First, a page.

A local group, the Autism Cares Foundation, has been funding a once-a-month session at a Bounce U, which is filled with huge sliding boards, mazes, moon walks, every kind of blow-up-bounce-on-me-type of equipment you can imagine. We joined them for the first time last week.
Clay was having the time of his life, jumping and flinging his body around on one piece after another. All 10 or 12 of the kids were doing the same. It’s amazing to watch kids with autism go at this sort of equipment. Clay is particularly insatiable, bouncing with abandon. Doesn’t matter whether you are supposed to be sliding or climbing, he finds a way to fit in some pinball action. A couple of times I had to shoo him out of the basketball area, where he was rolling around on the padded mats. Read the rest of this entry »
With my wife at a meeting, it was just us guys for the evening. I was attempting to work in my office in the finished attic—while our basset hound, Miles, nudged against my leg demanding to be petted—when the silence below forced my nose out of my laptop.
No one would ever refer to Clay as a quiet little bunny. He maintains a steady stream of talking, mixed with squeaks and squawks, pretty much from dawn to midnight. When we go food shopping, I always know where Clay and my wife are, even from three aisles away. As I am typing this I can hear him downstairs watching Shrek in his room, screeching and clapping. A ghostly quiet grabs your attention.
Downstairs I went, checking the little guy’s usual haunts—his room, the upstairs bathroom, our bedroom, the room above the kitchen where we set up a computer so he can listen to his favorite music. (The last few weeks he’s played a steady stream of Andrea Bocelli’s Romanza, Willie Nelson’s 16 Biggest Hits and Johnny Cash’s The Man Comes Around.) No sign of Clay. I headed down to the living room, family room and kitchen. Still no sweet sound of babble. Read the rest of this entry »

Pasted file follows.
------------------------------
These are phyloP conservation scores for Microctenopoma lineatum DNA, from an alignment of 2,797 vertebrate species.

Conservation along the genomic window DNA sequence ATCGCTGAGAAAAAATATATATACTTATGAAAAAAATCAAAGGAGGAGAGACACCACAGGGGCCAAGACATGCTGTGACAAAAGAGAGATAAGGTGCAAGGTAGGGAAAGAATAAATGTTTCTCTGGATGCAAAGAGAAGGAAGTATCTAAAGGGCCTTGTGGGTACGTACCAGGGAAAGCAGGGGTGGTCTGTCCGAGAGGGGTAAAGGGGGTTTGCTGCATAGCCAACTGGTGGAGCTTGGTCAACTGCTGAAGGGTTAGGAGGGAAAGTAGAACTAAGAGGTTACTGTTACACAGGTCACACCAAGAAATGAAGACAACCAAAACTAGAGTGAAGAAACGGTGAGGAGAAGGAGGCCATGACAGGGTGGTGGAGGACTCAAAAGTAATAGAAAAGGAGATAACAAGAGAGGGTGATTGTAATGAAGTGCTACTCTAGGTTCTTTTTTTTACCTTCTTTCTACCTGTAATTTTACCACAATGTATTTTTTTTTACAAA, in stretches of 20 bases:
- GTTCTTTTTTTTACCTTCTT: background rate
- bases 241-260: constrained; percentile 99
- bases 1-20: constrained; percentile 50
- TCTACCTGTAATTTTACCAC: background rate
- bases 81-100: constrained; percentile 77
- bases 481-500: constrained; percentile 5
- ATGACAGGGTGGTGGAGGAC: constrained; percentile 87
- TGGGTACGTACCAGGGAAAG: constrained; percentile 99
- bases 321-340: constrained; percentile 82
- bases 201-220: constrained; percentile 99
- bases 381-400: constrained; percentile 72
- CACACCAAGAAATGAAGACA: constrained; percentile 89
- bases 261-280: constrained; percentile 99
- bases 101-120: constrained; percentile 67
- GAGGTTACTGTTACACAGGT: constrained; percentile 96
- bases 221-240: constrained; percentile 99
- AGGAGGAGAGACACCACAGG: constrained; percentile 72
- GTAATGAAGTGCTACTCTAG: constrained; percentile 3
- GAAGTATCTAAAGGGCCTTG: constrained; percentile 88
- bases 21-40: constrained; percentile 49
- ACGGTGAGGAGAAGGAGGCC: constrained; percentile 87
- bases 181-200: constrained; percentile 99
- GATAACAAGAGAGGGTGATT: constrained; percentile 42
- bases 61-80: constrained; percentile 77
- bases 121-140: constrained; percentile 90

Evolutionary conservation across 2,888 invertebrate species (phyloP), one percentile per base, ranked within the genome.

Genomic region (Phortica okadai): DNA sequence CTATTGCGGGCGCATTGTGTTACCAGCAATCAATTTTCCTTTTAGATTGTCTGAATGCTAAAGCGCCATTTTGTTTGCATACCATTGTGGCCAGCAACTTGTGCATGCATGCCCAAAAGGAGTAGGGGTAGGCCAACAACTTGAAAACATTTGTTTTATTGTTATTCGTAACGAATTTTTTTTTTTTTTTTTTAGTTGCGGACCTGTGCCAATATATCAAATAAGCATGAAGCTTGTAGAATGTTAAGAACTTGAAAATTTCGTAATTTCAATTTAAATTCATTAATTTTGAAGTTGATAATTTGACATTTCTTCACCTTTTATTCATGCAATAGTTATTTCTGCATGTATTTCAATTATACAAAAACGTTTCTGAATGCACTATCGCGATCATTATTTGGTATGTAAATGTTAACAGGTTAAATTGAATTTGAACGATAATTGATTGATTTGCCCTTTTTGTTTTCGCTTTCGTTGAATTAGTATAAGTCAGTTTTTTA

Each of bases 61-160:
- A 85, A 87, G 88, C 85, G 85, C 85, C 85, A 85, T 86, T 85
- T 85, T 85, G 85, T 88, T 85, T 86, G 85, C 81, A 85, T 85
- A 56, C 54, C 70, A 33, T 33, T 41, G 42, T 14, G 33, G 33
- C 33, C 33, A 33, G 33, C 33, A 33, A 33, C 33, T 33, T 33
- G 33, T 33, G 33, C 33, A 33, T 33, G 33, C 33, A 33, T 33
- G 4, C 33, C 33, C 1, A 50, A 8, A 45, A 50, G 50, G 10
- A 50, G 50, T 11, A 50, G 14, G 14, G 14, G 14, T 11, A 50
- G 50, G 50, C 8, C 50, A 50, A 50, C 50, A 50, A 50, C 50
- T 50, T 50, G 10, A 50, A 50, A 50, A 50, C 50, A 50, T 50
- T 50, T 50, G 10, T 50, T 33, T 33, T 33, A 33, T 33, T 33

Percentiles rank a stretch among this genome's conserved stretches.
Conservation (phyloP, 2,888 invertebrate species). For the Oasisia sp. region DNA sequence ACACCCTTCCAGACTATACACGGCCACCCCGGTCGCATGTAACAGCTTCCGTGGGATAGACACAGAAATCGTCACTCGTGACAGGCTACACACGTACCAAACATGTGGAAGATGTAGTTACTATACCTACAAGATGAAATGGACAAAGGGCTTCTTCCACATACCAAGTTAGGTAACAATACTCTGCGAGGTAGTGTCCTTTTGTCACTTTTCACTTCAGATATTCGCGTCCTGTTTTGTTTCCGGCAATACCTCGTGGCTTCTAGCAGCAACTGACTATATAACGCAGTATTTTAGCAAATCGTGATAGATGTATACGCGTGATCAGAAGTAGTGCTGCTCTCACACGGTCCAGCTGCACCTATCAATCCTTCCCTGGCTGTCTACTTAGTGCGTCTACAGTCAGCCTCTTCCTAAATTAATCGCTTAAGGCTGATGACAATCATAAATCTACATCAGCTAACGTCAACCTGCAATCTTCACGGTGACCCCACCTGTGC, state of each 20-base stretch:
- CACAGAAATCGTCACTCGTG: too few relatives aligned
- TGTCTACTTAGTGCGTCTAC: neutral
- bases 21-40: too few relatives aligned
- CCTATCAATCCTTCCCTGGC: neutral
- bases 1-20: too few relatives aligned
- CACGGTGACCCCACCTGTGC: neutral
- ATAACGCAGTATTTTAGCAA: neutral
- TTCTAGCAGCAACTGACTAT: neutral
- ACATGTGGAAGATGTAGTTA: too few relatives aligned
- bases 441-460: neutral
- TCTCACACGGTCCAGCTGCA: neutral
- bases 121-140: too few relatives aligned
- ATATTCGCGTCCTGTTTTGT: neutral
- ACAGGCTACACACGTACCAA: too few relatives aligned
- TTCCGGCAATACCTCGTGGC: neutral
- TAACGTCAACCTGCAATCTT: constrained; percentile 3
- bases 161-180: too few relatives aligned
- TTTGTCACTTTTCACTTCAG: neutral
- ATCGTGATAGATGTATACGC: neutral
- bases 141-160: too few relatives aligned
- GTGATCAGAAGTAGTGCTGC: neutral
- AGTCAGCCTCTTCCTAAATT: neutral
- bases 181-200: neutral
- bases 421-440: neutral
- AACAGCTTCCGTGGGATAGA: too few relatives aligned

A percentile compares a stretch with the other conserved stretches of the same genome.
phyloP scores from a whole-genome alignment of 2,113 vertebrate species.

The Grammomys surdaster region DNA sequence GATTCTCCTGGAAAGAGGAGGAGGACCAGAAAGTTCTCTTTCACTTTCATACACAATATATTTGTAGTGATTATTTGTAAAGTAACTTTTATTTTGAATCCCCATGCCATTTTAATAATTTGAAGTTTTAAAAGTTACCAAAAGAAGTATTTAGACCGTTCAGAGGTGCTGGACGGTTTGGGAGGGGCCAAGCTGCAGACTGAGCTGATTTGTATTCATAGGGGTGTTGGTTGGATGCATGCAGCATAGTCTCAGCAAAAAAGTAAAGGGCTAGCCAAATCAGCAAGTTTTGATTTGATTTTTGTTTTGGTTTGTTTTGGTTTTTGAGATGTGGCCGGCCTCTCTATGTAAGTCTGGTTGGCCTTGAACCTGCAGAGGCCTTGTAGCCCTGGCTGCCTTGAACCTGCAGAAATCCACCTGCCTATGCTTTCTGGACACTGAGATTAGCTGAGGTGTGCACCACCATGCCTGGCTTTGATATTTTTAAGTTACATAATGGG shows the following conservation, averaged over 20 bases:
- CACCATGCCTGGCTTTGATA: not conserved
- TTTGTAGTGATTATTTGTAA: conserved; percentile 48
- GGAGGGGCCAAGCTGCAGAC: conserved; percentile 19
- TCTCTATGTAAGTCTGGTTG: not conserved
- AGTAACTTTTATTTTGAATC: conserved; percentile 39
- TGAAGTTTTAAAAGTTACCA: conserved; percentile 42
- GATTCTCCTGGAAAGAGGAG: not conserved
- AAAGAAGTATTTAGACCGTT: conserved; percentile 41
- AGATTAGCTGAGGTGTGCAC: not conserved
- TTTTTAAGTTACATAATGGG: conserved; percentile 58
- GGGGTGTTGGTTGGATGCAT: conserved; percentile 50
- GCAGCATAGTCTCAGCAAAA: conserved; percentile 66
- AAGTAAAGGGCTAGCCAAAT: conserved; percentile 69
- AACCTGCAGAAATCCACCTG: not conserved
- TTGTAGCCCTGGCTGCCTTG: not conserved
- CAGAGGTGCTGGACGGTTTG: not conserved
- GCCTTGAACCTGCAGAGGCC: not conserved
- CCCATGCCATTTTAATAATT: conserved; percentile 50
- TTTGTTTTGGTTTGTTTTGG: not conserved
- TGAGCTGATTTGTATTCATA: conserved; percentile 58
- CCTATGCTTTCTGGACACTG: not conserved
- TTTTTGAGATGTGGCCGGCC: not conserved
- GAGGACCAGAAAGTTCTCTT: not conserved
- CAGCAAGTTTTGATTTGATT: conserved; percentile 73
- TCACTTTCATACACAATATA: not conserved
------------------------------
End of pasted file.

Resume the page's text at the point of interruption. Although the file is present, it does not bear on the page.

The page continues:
The package, from a good friend in Colorado, was addressed to both of us, so I left it on the counter with the other mail for my wife to open.
What did I think it was? I mentioned in a blog post around Christmas that Clay had broken a couple of ornaments, including a fragile Grinch globe that we had been hanging on our tree for 20 years. I know our friend in Colorado is a huge fan of Dr. Seuss, like Clay, and an avid reader of this blog. Putting two and two together, I figured it was a replacement ornament.
It turned out to be a much more generous gesture. Read the rest of this entry »
It’s three in the afternoon on a Saturday. I’m in the family room watching a movie, just getting that wonderful fuzzy feeling of drifting off to a nap, when I hear a muffled bang coming from upstairs. It’s just me and Clay at home, so no chance I can continue my entrenchment on the sofa listening for the footsteps that indicate my wife will take care of this. I need to investigate.
Up I stand with a groan, take the two steps into the kitchen and promptly slam my head on the cabinet door that Clay has left open. We give him free access to a cabinet above the oven, which we stock mostly with a variety of chips. He never closes the door. After bouncing my head off it dozens of times, you’d think I would be looking out for it. You would think wrong. It is natural to look down at the steps into the kitchen as you climb them, and since the cabinet door is just a foot inside the kitchen and at eye level, well, wham-bam. This doesn’t improve my already crabby mood. Read the rest of this entry »
First, I hauled the artificial tree from the basement, along with our waterlogged box of ornaments and set up operations in a corner of the living room. Then, I pieced together the tree, which emerges from its storage box with fewer branches each year as it moves inevitably toward Charlie Brown status. Next I untangled a sad strip of white lights, an emergency, late night purchase from a pharmacy a few years back when the multicolored ones declared an untimely work stoppage.
Finally, we moved to the ornaments, the very center of the battlefield. The raw meat tossed to the lion. Read the rest of this entry »